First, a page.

Abigail May Alcott, c. 1860
Abigail May Alcott really surprised me. Unlike the homely Marmee we tend to envision, the housewife and retiring counterpart to her brilliant husband, the real Marmee was a strong, complex woman with dreams familiar to women today. Deeply ambitious and therefore deeply frustrated, Abigail from girlhood desired things she could not have: an education, public power, and a voice in the world. As a young woman she questioned the institution of marriage and envisioned herself teaching or writing. Yet she was not able to find fulfillment in either love or work. Her marriage was marked by deep conflict, long separations, and open discussions of divorce. Bronson’s refusal to work for money left the Alcotts homeless and hungry. In desperation Abigail in late middle age became a social worker and employment agent to support the family, even though a married woman then was not supposed to work outside the home. Abigail's long struggle for financial and emotional security spurred her daughter Louisa to make money. As early as age ten, Louisa felt she had to fill in for Abigail’s absent husband and provider, and at fifteen she stated her life’s goal: to support the family and make her mother secure. There is no question that Abigail was central to Louisa’s story, if not in quite the way we thought, as the idealized Marmee of Little Women. Abigail’s greatest accomplishment, in her view, was raising daughters who had more options as women than she had had.
Someone asked me what inspired me to write Marmee & Louisa. Had I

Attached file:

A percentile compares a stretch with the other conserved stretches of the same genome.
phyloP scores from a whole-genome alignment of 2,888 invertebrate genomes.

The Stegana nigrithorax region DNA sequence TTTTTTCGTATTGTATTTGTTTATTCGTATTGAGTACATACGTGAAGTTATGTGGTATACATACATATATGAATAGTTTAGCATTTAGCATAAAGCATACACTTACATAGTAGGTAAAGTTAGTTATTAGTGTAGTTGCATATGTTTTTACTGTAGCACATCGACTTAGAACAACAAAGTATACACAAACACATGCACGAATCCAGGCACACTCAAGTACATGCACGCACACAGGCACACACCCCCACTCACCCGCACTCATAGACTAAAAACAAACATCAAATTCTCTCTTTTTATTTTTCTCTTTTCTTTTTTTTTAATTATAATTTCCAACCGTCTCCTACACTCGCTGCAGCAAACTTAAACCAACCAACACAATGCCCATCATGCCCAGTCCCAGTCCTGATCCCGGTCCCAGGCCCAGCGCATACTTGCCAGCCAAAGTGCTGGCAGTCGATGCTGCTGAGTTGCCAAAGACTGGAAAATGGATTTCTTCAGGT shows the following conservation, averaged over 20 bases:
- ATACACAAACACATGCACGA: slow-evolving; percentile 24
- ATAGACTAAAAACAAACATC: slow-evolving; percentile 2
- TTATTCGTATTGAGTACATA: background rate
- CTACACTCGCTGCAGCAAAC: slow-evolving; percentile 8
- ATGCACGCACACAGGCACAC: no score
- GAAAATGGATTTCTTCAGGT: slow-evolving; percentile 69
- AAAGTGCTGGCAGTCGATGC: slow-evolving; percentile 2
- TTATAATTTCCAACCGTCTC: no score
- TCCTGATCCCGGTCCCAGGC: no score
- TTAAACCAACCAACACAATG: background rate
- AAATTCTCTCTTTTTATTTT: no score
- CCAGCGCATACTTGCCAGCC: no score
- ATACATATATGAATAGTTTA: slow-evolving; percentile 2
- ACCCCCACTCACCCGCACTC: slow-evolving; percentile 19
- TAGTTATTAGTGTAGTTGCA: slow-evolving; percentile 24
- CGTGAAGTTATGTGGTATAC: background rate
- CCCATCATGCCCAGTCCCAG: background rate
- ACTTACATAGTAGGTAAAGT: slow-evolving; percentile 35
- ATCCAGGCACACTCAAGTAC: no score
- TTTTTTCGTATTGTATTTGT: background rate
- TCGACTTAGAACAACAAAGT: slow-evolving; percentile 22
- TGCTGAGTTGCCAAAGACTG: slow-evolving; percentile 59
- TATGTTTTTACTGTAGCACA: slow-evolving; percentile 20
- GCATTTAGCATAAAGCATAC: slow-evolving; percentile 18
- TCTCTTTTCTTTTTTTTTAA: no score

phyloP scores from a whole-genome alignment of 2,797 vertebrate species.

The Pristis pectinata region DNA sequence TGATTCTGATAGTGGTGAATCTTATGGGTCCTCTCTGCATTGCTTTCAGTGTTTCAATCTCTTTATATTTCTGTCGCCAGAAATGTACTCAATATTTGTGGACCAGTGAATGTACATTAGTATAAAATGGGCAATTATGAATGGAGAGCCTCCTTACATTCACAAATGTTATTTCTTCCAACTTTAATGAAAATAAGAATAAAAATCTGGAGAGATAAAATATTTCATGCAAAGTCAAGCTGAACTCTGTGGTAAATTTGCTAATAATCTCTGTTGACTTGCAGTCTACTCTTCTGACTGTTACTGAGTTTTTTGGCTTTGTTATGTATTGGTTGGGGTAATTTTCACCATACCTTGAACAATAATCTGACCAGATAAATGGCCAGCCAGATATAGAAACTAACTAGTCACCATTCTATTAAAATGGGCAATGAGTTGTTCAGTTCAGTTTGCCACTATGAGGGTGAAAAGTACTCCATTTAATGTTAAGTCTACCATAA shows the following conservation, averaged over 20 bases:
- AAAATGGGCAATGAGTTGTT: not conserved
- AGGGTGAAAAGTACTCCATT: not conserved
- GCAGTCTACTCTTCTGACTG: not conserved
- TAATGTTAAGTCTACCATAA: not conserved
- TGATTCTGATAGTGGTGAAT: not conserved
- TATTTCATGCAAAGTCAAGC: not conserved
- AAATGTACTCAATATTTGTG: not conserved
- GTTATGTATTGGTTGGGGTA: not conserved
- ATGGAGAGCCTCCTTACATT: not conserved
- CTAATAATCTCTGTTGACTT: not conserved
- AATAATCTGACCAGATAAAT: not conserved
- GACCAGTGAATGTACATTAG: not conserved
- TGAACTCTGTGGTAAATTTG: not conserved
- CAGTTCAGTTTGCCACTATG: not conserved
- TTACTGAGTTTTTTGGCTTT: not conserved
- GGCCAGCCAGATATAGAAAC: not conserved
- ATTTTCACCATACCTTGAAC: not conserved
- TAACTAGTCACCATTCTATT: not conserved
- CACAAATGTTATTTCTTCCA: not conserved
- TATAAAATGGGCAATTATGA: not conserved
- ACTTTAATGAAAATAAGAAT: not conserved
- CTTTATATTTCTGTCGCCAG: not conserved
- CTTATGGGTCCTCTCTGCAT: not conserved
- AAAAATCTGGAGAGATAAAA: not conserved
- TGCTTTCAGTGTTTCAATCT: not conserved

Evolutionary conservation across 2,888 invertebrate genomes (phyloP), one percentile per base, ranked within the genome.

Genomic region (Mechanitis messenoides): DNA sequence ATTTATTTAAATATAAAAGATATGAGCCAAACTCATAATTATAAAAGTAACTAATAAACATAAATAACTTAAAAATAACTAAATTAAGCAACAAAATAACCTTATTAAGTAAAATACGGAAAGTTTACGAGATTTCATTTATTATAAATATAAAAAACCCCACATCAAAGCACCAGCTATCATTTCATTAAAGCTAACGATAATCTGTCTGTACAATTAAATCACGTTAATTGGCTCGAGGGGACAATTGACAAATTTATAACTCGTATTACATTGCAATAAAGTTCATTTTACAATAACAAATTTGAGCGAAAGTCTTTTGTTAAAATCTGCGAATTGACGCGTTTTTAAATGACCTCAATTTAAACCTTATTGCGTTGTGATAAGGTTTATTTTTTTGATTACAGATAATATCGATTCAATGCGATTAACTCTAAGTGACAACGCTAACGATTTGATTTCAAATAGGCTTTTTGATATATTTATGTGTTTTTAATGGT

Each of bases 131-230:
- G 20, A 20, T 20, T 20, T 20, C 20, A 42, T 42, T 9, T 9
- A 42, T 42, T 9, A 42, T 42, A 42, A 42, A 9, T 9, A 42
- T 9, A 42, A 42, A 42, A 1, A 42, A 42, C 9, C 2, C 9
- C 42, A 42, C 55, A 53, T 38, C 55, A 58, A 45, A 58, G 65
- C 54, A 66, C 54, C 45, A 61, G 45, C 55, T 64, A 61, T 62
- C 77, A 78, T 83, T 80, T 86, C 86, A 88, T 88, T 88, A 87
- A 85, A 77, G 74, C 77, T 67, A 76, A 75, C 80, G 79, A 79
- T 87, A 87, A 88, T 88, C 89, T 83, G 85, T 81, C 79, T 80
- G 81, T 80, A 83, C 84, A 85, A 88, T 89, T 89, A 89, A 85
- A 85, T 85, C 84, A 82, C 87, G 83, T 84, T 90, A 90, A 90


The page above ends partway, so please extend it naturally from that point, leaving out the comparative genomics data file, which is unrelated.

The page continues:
always wanted to write about the Alcotts, or did the discovery of May Alcott family papers in the attic prompt this dual biography of Louisa May Alcott and her mother?
Finding new documents was thrilling, but the real inspiration for Marmee & Louisa was a set of mysteries that arose as I began to read and learn more about the Alcott women. There were so many unanswered questions: Was the March family invented by Louisa in Little Women in fact autobiographical, as everyone assumed? Who was the real Mr. March, a character who seems nothing like Louisa’s father, Bronson Alcott? Was Marmee, the mother in the novel, an accurate portrayal of her real mother, Abigail? And why was it that the adult Louisa, in spite of her extraordinary success as an entrepreneur and writer, never really separated from her first family?
Those mysteries drove me to research and write Marmee & Louisa, which, to my amazement, clarified them all.
Eve LaPlante is the author, most recently, of the biography Marmee & Louisa and the editor of My Heart Is Boundless.